I’m all for time off, but it doesn’t do anything for burnout if workers return to the same job conditions — or conditions that are worse because workload accumulated while everyone was kicking back for a week.
In a recent post, I shared the American Psychiatric Association’s latest tips on how to burn-wash. Yeesh.
A new vision of burnout solutions will have to address not just individual treatments and not just organizational interventions… but requisite changes in how our society views work, merit, and leisure. More on this in a future post.
The media and self-help industry offer a lot of bad advice on how to ease burnout: Be here now. Suffer through a resilience workshop. Dance to your favorite song (no, really — I witnessed a PhD-level psychologist prescribing this as a burnout remedy in a webinar for mental health coaches).
Now, in a post called Burnout: Small Changes Lead to Big Results (soon to be followed by an infographic), the American Psychiatric Association weighs in with its own tepid, unfounded advice, cloaked in a veneer of evidence: “Remind leaders…; Find opportunities…; Remind everyone…; Find ways…; Evaluate and ensure…; Consider part of the job… Find ways.”
“Small Changes, Big Impact“? Well, the first half is true.
There’s no reason to think the Association’s tips will lead to any impact at all — big or small. To suggest otherwise is as dismissive of the pain of hardworking people as… well, as advice to dance to your favorite song.
I don’t mean to throw shade on the American Psychiatric Association. They don’t have much to work with. Nearly 50 years ago, psychologists came up with some compelling ideas about burnout. All these years later, we have no meaningful advice to offer employers — and no response to the folk remedies hawked by the self-help, HR consulting, and burgeoning mental health industries — because the research has been nothing other than a hot mess ever since.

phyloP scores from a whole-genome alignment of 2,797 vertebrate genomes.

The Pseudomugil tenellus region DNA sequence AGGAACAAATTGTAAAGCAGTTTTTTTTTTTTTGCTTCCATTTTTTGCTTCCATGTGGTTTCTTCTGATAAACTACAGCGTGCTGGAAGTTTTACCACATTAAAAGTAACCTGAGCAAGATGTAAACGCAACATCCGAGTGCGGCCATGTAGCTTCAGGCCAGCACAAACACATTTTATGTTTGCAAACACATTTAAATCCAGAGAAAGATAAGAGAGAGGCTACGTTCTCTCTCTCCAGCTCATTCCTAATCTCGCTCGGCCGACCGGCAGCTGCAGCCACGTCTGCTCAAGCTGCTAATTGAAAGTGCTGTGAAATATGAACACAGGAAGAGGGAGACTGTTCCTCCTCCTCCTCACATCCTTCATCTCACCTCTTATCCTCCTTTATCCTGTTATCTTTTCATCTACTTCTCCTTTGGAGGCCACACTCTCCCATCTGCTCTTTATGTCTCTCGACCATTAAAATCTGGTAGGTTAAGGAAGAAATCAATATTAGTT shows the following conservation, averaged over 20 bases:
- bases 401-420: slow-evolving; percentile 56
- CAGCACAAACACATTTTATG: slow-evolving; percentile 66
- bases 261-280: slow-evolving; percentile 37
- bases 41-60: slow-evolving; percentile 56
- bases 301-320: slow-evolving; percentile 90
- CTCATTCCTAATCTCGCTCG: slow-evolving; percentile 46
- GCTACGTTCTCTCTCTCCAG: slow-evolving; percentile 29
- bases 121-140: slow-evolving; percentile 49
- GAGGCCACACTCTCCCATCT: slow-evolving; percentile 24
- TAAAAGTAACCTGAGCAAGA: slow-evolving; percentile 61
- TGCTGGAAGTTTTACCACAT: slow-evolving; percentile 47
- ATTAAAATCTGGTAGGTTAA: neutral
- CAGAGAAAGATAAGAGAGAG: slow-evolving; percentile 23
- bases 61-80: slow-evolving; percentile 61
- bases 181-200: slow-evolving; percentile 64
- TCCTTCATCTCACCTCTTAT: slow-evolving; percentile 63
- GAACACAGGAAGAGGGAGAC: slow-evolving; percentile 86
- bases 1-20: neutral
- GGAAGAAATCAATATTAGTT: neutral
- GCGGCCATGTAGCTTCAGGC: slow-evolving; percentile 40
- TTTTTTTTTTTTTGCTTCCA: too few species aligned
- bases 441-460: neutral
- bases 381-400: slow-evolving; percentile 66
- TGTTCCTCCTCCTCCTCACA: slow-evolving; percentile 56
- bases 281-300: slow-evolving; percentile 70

Maybe it’s time for a reset? I’ll say more about this in a future post.
We have to do better than “Find ways.”
I have doubt about burnout.
Understand, not only do I feel certain that employees experience exhaustion, cynicism, disengagement, self-doubt, and depression often as a result of work stressors, but I’ve spent the better part of my career spotlighting these processes in my work as a well-being practitioner. Further, if an employee says they’re burned out, I believe their experience is credible — it should be accepted, respected, and addressed.
Continue reading »
Gruesome. A worst case scenario that exemplifies why it’s not enough to view psychological safety as encouraging risk-taking and authenticity. We have to use what we know about workplace psychosocial risk factors — like organizational injustice, job insecurity, and social isolation — to prevent psychological injury.
Click on image or here to read the New York Times article, “35 Employees Committed Suicide. Will Their Bosses Go to Jail?“